Skip to navigation | Skip to main content | Skip to footer

Breaking up long sentences

Sentence length and complexity: too much information

A reader can only absorb a certain amount of information in a single unit. It is therefore essential not to overwhelm the reader by introducing too much information in each sentence. Information is more readable and easy to assimilate if it is presented as several units.

Long sentences, short sentences, sentences of varying lengths

A common feature of academic writing is the joining of strings of ideas of approximately equal weight to form long compound sentences. This sometimes produces unmanageable chunks that readers cannot absorb comfortably. Better readability is produced by the use of comparatively simple sentences, of varying lengths, and consisting of a main statement plus one or two qualifications. However, going to the other extreme of producing a staccato effect of short, simple sentences is also undesirable.

Information load: subjects separated from verbs

We must always keep in mind the information load that our readers will be able to accept in each sentence. Since academics are trained to be cautious in their observations, they tend to attach conditions and reservations to statements. This may result in complex sentences with subjects well-separated from main verbs. Readers may not be able to hold comfortably in mind the amounts of interrelated information they are given in single statements. In summary, if sentences are overlong, the reader’s short-term memory cannot retain all of the words. Therefore, the reader will need to go back to the beginning of the sentence to start again. If all of your sentences are long, this puts great strain on the reader. This often results in incomplete understanding of the text, or incorrect understanding of the content. It may also result in your work not being read.

Examples

Example: Until relatively recently, the idea of focusing on the concept of ‘citizenship’ in a British context would have seemed rather eccentric to both historians and political theorists alike, for in the immediate post-war decades, in the 1950s and early 1960s, despite the publication in 1950 of arguably the most famous and influential of all British works on the subject (T. H. Marshall’s Citizenship and Social Class), politicians and intellectuals largely avoided the term, mainly because of the perceived unity and homogeneity of British society that seemed to be the lasting legacy of the Second World War, and which many saw as being guaranteed by (relatively) full employment and a welfare state that offered genuinely universal benefits for the first time. (118 words).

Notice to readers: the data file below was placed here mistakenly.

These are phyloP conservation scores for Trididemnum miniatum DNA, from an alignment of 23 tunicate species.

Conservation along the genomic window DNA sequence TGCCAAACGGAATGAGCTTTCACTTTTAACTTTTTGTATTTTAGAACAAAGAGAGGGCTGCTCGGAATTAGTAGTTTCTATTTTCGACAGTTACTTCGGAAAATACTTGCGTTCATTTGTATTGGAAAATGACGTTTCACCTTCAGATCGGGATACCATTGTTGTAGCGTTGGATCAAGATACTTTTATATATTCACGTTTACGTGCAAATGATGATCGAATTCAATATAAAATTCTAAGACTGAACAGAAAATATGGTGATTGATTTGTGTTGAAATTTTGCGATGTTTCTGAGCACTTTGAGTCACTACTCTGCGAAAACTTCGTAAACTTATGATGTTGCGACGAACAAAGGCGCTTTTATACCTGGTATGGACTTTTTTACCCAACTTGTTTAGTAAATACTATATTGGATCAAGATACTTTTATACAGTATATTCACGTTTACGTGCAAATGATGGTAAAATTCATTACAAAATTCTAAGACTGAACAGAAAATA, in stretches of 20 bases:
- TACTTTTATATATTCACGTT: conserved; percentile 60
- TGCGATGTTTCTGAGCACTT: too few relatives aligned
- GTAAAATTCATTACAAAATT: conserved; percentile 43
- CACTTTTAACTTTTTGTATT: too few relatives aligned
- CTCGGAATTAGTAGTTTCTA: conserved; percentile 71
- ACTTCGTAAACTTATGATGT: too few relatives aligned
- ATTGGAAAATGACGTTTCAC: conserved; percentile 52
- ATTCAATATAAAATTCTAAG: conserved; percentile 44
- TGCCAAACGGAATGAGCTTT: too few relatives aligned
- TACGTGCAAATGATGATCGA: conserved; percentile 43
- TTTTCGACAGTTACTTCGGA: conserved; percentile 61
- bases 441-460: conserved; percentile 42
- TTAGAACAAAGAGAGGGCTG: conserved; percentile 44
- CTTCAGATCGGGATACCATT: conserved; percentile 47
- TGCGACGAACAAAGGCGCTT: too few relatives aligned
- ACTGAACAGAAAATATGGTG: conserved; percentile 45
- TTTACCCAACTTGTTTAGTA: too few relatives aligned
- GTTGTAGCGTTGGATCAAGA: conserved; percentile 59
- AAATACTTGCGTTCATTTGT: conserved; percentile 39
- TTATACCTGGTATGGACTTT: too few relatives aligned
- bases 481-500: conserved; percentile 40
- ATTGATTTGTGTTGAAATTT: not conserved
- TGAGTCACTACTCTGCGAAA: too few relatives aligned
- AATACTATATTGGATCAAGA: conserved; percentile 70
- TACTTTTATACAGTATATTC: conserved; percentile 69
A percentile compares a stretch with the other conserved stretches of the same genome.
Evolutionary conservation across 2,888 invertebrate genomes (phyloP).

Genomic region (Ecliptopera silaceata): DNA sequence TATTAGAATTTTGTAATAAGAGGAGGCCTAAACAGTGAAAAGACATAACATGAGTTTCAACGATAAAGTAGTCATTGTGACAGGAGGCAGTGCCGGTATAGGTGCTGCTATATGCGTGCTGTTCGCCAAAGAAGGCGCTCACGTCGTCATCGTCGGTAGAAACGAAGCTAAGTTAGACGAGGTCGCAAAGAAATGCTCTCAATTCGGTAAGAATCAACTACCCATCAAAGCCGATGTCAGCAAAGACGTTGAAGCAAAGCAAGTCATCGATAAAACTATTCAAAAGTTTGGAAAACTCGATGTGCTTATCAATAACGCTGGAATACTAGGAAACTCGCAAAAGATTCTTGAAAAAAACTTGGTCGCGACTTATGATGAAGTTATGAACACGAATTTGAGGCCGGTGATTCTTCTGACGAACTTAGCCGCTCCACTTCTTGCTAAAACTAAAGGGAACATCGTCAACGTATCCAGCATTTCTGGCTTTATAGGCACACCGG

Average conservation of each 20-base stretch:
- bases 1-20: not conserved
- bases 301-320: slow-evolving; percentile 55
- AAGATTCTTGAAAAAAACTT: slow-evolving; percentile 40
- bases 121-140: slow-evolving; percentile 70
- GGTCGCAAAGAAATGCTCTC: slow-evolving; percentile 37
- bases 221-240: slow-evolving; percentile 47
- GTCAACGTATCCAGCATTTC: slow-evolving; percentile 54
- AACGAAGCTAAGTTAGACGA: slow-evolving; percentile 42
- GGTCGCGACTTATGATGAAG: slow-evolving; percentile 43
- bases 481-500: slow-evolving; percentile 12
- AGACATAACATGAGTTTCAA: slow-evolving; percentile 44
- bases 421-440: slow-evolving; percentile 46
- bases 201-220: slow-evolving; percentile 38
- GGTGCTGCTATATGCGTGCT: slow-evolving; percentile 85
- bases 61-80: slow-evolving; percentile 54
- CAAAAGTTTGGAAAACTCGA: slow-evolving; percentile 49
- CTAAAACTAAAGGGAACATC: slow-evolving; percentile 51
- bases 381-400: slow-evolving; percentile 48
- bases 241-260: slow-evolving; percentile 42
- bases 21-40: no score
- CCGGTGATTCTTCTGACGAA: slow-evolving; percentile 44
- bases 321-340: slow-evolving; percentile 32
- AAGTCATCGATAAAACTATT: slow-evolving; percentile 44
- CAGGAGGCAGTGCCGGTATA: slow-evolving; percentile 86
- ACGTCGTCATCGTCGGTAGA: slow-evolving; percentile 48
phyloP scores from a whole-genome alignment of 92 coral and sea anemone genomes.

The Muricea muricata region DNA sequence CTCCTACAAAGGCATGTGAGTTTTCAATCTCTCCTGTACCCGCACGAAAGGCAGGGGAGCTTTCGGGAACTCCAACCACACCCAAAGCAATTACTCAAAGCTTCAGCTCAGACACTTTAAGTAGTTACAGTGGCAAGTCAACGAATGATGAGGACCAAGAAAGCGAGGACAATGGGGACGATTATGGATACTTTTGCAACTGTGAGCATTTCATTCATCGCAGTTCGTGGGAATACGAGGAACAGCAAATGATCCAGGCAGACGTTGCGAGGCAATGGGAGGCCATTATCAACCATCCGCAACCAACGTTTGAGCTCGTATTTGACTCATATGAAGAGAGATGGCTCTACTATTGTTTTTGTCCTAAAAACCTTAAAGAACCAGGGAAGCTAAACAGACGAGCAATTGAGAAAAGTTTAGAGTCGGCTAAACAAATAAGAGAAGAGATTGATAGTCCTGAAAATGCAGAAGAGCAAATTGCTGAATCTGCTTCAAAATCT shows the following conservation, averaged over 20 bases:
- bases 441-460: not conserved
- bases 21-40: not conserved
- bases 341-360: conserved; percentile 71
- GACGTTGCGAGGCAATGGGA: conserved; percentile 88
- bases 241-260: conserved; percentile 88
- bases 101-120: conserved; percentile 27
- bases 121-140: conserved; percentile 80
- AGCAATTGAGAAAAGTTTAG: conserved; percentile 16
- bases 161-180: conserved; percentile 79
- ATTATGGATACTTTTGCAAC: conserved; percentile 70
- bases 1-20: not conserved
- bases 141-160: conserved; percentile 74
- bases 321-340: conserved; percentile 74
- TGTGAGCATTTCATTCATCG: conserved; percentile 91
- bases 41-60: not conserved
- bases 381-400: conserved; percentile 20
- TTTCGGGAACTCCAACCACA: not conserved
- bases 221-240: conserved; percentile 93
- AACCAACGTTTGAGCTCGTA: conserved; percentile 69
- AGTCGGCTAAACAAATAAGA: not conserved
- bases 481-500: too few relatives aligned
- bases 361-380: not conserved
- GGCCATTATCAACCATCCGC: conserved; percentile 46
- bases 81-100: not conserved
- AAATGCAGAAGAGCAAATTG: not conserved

This sentence above is a poorly constructed sentence. Although the content of the sentence is not difficult to understand, the problem is that the reader’s short-term memory cannot retain all of this information. Therefore, when the reader comes to the end of the sentence they have to reread the first part again. Too many such sentences cause strain on the reader and result in impenetrable text.

The following example shows what can be done to make the sentence more reader-friendly.

Example: Until relatively recently, the idea of focusing on the concept of ‘citizenship’ in a British context would have seemed rather eccentric to both historians and political theorists alike. For, in the immediate post-war decades, in the 1950s and early 1960s, despite the publication in 1950 of arguably the most famous and influential of all British works on the subject (T. H. Marshall’s Citizenship and Social Class) politicians and intellectuals largely avoided the term. This was mainly because of the perceived unity and homogeneity of British society that seemed to be the lasting legacy of the Second World War, and which many saw as being guaranteed by (relatively) full employment and a welfare state that offered genuinely universal benefits for the first time. (120 words).

This is better. We now have three sentences of varying length (28, 43 and 49 words respectively). However, the third sentence is still quite long and it would be possible to divide this information into two sentences:

Example: This was mainly because of the perceived unity and homogeneity of British society that seemed to be the lasting legacy of the Second World War. Many saw these features as being guaranteed by (relatively) full employment and a welfare state that offered genuinely universal benefits for the first time. (25 and 24 words).

Although the information in the versions of this text remains the same, a cumbersome and overlong sentence of 118 words has been broken down into four separate sentences of 28, 43, 25 and 24 words.